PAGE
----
After each fixation technique was applied, the specimen was preconditioned at ±1.5 Nm for 5 cycles, then loaded at ±3 Nm for 5 cycles to measure ROM. Subsequently, the stabilized specimens were subject to an incrementally increasing load, starting at ±2.5 Nm and increasing by 2.5 Nm after each set of 5 loading cycles, until testing was concluded. Testing was concluded if: (1) motion of L7 was greater than 10° in flexion or extension, (2) implant failure or bony fracture occurred; or (3) a bending moment of 35 Nm was applied (Smith et al., 2004). After all ROM testing was complete, lateral and dorsoventral radiographs were made of all specimens and the failure mechanism evaluated on these and on the specimens.
The ROM with ±3.5 Nm applied moment was compared between the stabilized specimens and the intact and decompressed data available from a previous study (Early et al., 2013). If differences were identified using ANOVA, individual comparisons were made using the least squares means test, and an overall P value of 0.05 to determine significance (SAS v9.1.3 Service pack 4, SAS Institute Inc., Cary, North Carolina, USA). Because of issues identified during the incremental load to failure study, statistical comparison of load to failure data was not performed.
The ROM with ±3.5 Nm for the P/PMMA, SOP and FACET techniques were 1.92 ± 0.96°, 2.56 ± 0.55°, and 3.18 ± 1.14°, respectively, Fig. 3. After each fixation technique was applied the ROM of the stabilized specimens was significantly decreased (p < 0.001) compared to ROM after dorsal laminectomy and discectomy (mean of all specimens for all three groups =40.2 ± 5.6° (Early et al., 2013). One of the FACET specimens failed because of fracture around the screw with 14.1 Nm applied while in extension. One of the SOP specimens failed by loosening of the screws in L7 with 12.7 Nm applied while in extension. The other three specimens in each of the FACET and SOP groups failed because L7 motion was greater than 10°, though most of that motion originated at the SI joints. There was no failure of the fixation noted on gross inspection, or on radiographs. In the P/PMMA group, testing was stopped at 35 Nm of bending for three specimens, with no implant failure noted on gross inspection, or on radiographs. In the other P/PMMA specimen, the eyebolt fractured through L6 when a 25 Nm moment was applied.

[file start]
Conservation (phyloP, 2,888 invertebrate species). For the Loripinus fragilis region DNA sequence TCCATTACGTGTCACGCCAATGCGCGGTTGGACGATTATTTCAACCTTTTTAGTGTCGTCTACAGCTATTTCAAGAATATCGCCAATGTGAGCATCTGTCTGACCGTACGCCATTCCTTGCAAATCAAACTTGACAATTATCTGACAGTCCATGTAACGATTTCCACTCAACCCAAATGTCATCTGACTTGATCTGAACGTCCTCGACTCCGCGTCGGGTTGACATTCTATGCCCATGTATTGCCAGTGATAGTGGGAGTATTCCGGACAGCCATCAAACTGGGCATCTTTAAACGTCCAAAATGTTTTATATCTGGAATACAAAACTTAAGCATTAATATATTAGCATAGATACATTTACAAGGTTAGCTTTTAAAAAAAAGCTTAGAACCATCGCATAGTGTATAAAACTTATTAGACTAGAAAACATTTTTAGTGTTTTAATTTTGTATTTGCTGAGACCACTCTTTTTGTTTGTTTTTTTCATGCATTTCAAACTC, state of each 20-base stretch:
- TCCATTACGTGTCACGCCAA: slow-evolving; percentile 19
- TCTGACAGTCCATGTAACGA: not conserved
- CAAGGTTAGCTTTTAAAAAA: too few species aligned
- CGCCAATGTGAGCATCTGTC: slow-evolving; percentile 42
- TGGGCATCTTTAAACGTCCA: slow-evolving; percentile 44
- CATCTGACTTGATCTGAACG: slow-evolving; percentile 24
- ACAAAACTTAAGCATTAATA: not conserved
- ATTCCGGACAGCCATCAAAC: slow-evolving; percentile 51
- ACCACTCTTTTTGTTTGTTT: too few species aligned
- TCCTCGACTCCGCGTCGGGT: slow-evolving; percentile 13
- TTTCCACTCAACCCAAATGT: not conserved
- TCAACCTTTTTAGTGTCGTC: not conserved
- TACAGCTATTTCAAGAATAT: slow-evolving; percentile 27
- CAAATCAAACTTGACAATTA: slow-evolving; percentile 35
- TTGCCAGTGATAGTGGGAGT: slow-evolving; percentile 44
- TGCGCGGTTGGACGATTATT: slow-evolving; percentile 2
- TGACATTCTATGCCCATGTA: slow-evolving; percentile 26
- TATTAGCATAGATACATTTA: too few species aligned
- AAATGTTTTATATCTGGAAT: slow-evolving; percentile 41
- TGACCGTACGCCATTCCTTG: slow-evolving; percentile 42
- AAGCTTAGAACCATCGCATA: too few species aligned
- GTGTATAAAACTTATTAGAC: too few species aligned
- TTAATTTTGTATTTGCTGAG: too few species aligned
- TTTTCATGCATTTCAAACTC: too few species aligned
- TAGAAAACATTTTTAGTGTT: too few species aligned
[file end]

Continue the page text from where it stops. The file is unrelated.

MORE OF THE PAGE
This study demonstrates that the LS region had much less range of motion after stabilization with each fixation technique, but, because the P/PMMA technique bridges the SI joint, and the FACET and SOP techniques did not, the specimens moved very differently during testing at higher bending moments. For this reason, we felt that it was not appropriate to make direct comparisons of failure using the mechanical data.
Visually and mechanically, the P/PMMA technique appeared to provide good stability. Three of four specimens resisted the highest applied moment with no evidence of failure. As the flexion and extension moment was increased on the FACET and SOP specimens, there was increasing motion of the SI joint. As this allowed L7 to move relative to the pelvis, this motion was included in the data. Movement of L7 relative to S1 could not be separated from the SI motion.